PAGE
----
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Do you say the pledge of allegiance, when called to do so in a public setting? If so, do you include the words "...under god?" If not, do you stand or do you remain seated if you are already seated? I myself stand and pledge my allegiance because I want folks to know that I--a liberal, agnostic, Democrat--am invested in making this country as good as it can be, but I don't say "under God."

GarytheGondolier 6 Aug 24
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97 comments (26 - 50)

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3

I say it every day at school as a teacher. I say "under god" just because I don't want a disruption of questions at the beginning of every period ("Why didn't you say that, Mr. X" ), and the closest I've come to being "out" as an atheist is to say I am not religious. I have too many headaches in getting my job done as at is.

Many students don't know many of the words in the pledge anyway. Pledge? Allegiance? Republic? Indivisible? Liberty? I can tell you I've had many students over the years who didn't know what any of those words meant.

3

I would do the same thing, I would stand, but not say the under god word, I would say that I'm proud of my country and America, but never use any god or religious words in it.

3

when i was a junior in high school i said the pledge but left out "under god." as a senior i didn't even stand, because the "one nation, indivisible, with liberty and justice for all" was so obviously also not true. it was something i wished was true, but it wasn't. i took hell for it, too, but i wouldn't stand. now i realize that loyalty oaths are dangerous to begin with, and that if someone was in fact a traitor to the country, wouldn't that person be the first to jump to his/her feet and the loudest reciter of the pledge? and furthermore, how often do we have to say it? does it expire? i don't need to show anyone anything. i am who i am. i love my country and i am invested in its not being the kind of country that persecutes people, even for not reciting a loyalty oath.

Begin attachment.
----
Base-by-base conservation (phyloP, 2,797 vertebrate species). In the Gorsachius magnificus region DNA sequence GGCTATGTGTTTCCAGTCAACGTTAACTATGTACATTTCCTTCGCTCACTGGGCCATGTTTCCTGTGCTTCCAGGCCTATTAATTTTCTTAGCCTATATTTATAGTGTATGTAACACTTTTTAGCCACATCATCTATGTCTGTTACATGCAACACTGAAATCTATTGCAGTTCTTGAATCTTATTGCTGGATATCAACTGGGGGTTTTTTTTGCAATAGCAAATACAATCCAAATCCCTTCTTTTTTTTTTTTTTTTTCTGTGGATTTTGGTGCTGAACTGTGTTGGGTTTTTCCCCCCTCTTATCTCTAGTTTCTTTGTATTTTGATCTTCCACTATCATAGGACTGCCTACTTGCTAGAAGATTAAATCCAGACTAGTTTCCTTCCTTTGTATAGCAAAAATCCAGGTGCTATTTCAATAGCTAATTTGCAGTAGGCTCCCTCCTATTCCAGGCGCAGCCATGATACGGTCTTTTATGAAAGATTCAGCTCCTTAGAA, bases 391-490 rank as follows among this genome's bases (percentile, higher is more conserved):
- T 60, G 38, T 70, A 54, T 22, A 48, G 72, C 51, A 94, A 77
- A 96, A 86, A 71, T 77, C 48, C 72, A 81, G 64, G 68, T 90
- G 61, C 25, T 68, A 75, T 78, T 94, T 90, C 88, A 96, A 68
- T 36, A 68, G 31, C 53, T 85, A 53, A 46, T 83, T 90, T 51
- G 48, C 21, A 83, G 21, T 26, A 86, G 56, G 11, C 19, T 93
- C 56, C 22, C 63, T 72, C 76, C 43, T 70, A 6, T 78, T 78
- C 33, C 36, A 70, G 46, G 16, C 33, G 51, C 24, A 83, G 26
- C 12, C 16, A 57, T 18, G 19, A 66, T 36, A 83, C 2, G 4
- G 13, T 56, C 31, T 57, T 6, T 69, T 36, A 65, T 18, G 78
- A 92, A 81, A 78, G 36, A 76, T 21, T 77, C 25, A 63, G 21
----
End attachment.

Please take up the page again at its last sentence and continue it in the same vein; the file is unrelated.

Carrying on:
g

3

I never say the pledge nor put my had over my heart. I think it another form of worship.

2

I always take a deep breath and skip the under God part.

2

I am English and when in Dallas once went to an ice hockey match. It was about two months after 9-11 and the New York Fire Brigade choir or sumsuch sang the Star Spangled Banner. I think the match was Dallas someone v NewYork someone else.

The gist is that I found myself getting caught up with the whole emotion of the event and has my hand on my heart singing.

Shows how the collective can affect you when you are off guard!

2

I say dog

2

I stand out of deference/respect for others' wishing to make loyalty Tantamount to a symbolic ritual. That is it. I choose not to participate in rituals as a free person and offer no apologies or explanations.

2

I say it the way it was originally written. Under god was added in the 50's, I believe.